Maternal Malnutrition comprising undernutrition, overweight as well as anaemia adversely impacts pregnancy outcomes. As indicative in fig 1, women undernutrition declined to 18.7 % in 2019-21 from 35.5 % in 2008-9 while overweight/obesity doubled during this period and the prevalence rate of anaemia remained almost stagnant.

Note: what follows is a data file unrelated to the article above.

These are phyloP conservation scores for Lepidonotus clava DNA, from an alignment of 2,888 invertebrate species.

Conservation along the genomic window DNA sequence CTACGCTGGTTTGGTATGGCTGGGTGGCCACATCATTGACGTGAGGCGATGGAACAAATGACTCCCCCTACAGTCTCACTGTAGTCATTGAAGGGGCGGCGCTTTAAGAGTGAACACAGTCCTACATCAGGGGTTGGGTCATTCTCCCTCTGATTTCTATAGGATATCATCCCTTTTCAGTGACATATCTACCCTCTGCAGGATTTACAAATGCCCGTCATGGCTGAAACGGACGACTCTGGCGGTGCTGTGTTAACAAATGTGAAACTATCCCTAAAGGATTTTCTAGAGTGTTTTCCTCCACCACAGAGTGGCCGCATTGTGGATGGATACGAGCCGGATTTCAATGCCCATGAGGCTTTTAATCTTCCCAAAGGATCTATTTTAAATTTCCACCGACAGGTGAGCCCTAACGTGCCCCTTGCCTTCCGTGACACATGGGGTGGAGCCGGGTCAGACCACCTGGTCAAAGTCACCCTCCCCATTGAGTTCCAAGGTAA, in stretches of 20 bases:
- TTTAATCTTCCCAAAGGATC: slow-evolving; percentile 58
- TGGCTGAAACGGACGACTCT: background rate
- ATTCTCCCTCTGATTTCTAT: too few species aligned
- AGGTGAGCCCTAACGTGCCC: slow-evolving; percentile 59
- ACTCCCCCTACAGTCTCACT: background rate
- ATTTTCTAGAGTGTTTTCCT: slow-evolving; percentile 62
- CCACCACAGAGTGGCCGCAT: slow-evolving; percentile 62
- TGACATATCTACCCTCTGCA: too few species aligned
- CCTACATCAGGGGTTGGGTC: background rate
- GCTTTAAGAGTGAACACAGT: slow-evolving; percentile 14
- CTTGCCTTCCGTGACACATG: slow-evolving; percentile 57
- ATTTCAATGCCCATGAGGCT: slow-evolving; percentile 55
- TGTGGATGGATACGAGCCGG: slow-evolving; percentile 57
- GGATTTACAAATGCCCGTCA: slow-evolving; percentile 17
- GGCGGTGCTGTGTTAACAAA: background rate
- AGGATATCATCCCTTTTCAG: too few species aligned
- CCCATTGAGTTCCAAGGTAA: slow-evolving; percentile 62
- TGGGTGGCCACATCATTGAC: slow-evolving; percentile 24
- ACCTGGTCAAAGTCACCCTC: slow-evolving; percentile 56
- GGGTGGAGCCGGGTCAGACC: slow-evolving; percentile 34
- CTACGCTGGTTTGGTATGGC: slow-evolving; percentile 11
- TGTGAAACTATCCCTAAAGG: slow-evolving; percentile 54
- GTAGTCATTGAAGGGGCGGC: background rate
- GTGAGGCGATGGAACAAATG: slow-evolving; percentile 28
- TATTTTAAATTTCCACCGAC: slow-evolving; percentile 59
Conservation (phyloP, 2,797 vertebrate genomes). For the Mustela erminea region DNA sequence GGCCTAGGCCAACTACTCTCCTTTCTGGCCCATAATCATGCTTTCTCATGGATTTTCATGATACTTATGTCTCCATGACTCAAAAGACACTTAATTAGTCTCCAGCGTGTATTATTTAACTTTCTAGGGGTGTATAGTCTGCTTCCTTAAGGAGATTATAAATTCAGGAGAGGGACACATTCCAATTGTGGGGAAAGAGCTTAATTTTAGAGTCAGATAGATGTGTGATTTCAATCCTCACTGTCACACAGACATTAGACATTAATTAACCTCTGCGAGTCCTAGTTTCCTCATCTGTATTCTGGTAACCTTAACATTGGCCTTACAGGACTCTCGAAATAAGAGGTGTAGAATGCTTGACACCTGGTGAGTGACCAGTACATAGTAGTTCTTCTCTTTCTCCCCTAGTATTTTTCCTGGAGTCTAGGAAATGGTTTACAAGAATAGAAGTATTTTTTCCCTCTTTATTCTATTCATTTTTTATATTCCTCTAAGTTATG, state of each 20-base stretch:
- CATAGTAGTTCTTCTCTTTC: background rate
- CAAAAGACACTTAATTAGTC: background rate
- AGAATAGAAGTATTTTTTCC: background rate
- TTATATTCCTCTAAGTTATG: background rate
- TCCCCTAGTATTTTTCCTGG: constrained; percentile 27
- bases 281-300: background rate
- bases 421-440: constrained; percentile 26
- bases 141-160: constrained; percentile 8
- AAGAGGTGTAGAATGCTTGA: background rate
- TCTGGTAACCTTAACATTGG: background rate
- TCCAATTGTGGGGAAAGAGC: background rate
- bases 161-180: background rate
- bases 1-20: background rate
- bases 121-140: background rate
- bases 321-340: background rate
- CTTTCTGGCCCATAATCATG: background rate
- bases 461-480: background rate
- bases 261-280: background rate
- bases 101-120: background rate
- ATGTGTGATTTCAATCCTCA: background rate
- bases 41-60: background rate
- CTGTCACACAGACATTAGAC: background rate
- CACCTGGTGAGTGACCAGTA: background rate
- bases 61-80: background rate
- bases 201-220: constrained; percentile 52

The increase in the overweight rate in women in India is attributed to a shift in food eating habits and decreased energy expenditure with a rise in sedentary habits. Ease in the availability of low cost attractively packaged unhealthy processed foods that have a high content of fat and sugar are often consumed by women resulting in excess energy intake against the energy required for daily chores or mobility. Besides undernutrition and overnutrition problems, micronutrient deficiencies are prevalent in women of reproductive age. Data report indicates that women’s diets are poor, and deficiencies of key micronutrients (e.g., iron, folate, vitamins B12) are widely prevalent, irrespective of whether a woman has normal, low, or high BMI. According to NFHS 5, iron and folic acid deficiency anaemia affect 57 percent of women. Prevalence of anaemia in adolescent girls (15-19 years) is also alarming at 59.1 percent in 2019-21 as compared to 54.1 percent in 2015-16. A 2021 study finding reveals poor dietary intake among pregnant women due to poverty, food unavailability, lack of awareness, food taboos and gender bias.